[Hpn] Poor Communities Bill awaits President's expected signature (fwd)
Fri, 22 Dec 2000 13:12:04 -0800 (PST)
Does funding for "Empowerment ZONES" help "Poor PEOPLE" in poor comunities?
Who benefits and loses _most_ from federal funding for Empowerment Zones?
FWD AP Top News - 15 December 2000
Poor Communities Bill Nears Passage
by CURT ANDERSON
AP Tax Writer
WASHINGTON (AP) -- Hoping to ignite economic growth in stubborn
pockets of poverty, Congress passed legislation Friday authorizing
tax breaks to create jobs, provide venture capital for development
and clean up pollution in dozens of downtrodden communities.
President Clinton has already signaled his support, calling the
initiative ''the most significant effort ever to help hard-pressed
communities lift themselves up through private investment and
The House passed the measure 292-60. The Senate passed it by
''Whether a community is rural or urban, it should share in the
prosperity that we as a nation have achieved,'' said Rep. Charles
Rangel, D-N.Y. ''This legislation helps open our success to those
areas that have been historically left behind.''
The House and Senate approved the $25.8 billion, 10-year package
before adjourning for the year, a rare bipartisan accomplishment on
tax legislation. It was attached to an emerging overall budget
agreement that has eluded Congress since the Oct. 1 start of the
new fiscal year.
''I am gratified that we could get this legislation done for
those people who want a better life for their families,'' said
House Speaker Dennis Hastert, R-Ill. ''This legislation will serve
as a model of bipartisan cooperation for years to come.''
Congress also gave final passage late Friday to a bill repealing
a 1999 rule that has forced thousands of small business owners to
pay capital gains taxes in lump sums when they sell their
businesses, even if the buyer is paying in annual installments. The
bill, which costs $2.1 billion over 10 years, fixes what many
lawmakers consider a mistake.
''It should serve as a lesson to all politicians who talk about
closing loopholes,'' said Rep. Bill Archer, R-Texas, retiring
chairman of the House Ways and Means Committee. ''Closing loopholes
is always a good sound bite for politicians, whereas the real-life
result is usually a bigger tax bite.''
Partisan differences between Democrats and Republicans killed
several broader tax cuts, but Clinton and Hastert were able to keep
a commitment they made earlier this year on the anti-poverty
''It will represent a remarkable achievement at the end of this
year,'' said White House spokesman Jake Siewert.
Specifically, the bill will:
--Authorize designation of 40 new ''renewal communities'',
including 12 in rural areas, where tax breaks apply including a
zero capital gains rate, a 15 percent wage credit and higher
business expense write-off limits.
The final bill omitted language inserted in previous versions by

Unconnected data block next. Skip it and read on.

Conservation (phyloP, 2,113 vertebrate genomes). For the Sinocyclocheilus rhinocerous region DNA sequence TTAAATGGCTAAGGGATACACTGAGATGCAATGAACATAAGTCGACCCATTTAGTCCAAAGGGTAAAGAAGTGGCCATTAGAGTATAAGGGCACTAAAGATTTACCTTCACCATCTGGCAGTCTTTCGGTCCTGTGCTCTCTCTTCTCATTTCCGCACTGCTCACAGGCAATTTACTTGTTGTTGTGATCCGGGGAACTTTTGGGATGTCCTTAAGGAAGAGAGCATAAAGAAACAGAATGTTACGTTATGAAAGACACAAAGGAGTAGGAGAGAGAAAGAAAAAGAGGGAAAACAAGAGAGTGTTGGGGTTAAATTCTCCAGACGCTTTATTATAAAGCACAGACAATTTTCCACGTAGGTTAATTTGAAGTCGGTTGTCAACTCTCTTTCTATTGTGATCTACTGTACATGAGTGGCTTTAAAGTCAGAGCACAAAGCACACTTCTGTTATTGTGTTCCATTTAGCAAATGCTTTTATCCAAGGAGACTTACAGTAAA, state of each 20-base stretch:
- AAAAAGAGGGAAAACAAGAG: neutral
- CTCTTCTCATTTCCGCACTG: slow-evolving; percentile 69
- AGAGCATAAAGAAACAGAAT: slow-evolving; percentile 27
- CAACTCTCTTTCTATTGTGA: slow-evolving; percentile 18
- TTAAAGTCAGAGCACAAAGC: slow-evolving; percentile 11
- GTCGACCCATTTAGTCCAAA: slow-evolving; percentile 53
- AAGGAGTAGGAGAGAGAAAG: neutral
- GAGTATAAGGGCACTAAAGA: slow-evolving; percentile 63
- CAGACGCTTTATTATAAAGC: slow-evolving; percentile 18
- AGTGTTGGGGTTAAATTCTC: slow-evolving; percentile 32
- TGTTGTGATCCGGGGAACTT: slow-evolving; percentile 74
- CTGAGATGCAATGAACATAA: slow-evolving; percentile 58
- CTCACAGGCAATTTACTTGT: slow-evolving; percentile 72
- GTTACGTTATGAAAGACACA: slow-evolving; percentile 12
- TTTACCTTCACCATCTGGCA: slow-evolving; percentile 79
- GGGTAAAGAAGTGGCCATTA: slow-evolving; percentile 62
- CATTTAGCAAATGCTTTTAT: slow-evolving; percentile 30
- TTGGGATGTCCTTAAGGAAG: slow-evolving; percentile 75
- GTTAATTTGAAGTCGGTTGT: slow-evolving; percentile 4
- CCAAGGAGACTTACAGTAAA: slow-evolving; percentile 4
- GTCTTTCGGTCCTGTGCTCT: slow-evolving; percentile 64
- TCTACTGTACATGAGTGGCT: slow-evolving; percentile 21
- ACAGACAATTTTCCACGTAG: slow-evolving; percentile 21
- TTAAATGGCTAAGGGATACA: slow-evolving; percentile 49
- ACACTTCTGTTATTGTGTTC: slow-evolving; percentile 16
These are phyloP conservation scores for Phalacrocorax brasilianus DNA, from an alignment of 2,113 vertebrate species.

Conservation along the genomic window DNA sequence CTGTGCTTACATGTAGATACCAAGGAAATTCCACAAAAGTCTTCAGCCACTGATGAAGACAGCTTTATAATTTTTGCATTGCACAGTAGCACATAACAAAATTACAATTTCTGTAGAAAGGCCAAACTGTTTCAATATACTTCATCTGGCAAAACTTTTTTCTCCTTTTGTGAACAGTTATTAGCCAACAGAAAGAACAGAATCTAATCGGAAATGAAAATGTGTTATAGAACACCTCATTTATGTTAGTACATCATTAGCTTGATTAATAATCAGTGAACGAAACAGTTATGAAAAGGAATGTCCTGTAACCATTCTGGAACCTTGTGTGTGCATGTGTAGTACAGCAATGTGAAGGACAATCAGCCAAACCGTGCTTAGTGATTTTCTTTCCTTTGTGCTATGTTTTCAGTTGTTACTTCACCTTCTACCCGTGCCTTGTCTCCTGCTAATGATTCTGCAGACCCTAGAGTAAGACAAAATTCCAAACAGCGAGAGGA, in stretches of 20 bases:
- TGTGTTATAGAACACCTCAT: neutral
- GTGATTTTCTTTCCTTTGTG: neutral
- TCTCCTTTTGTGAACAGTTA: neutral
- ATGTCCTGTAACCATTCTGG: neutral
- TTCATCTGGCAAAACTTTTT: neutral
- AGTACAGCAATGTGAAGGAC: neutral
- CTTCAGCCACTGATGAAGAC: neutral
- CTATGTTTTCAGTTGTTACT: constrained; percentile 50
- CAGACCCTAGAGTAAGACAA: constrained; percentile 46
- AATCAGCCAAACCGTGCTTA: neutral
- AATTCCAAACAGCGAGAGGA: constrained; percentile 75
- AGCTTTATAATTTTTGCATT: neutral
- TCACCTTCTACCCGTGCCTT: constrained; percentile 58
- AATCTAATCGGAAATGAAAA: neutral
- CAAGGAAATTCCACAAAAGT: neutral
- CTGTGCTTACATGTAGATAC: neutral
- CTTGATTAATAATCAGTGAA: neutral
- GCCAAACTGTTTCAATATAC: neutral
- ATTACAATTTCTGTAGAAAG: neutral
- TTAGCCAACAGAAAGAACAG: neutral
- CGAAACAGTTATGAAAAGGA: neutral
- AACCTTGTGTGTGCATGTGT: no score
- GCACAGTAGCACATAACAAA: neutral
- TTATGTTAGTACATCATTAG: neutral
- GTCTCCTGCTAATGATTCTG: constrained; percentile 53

Senate Majority Leader Trent Lott, R-Miss., that would have
required one of the communities to be Madison County, Miss. -- where
Nissan is building an auto plant.
--Extend through Dec. 31, 2009, the current ''empowerment
zones,'' which enjoy tax benefits similar to those in the new
renewal communities. Nine more empowerment zones will be
--Create a ''New Markets'' tax credit for investments in entities
involved in development in low-income areas. About $8 billion in
investments would be eligible for the credit over the next seven
--Extend until Jan. 1, 2004, tax deductions for cleanup of
contaminated ''brownfield'' sites, which are frequently old
industrial areas that could be used anew by job-creating
--Raise the limits on tax credits for construction or renovation
of housing for low-income people.
--Extend through 2003 an expiring charitable tax deduction for
companies that donate computers and other equipment to schools and
public libraries. Initially worded in a way that specifically
helped computer maker Gateway Inc., the provision was changed to
make it apply more broadly, Archer said.
--Permit faith-based substance abuse treatment programs
nationwide to receive federal assistance ''without discrimination
based on the religious character of the program.''
As with most tax bills, the legislation also includes several
unrelated items, including a two-year extension of tax deductible
medical savings accounts people can use to plan financially for
future health expenses. These were set to expire on Dec. 31.
The measure also reflects an adjustment of the consumer price
index due to a computer mistake in data published by the Labor
Department, which slightly affected the increase in government
benefits for programs such as Social Security. The change will cost
the government $5.7 billion over 10 years.
In addition, it includes a provision enabling parents to
continue claiming a kidnapped child as a dependent on tax returns.
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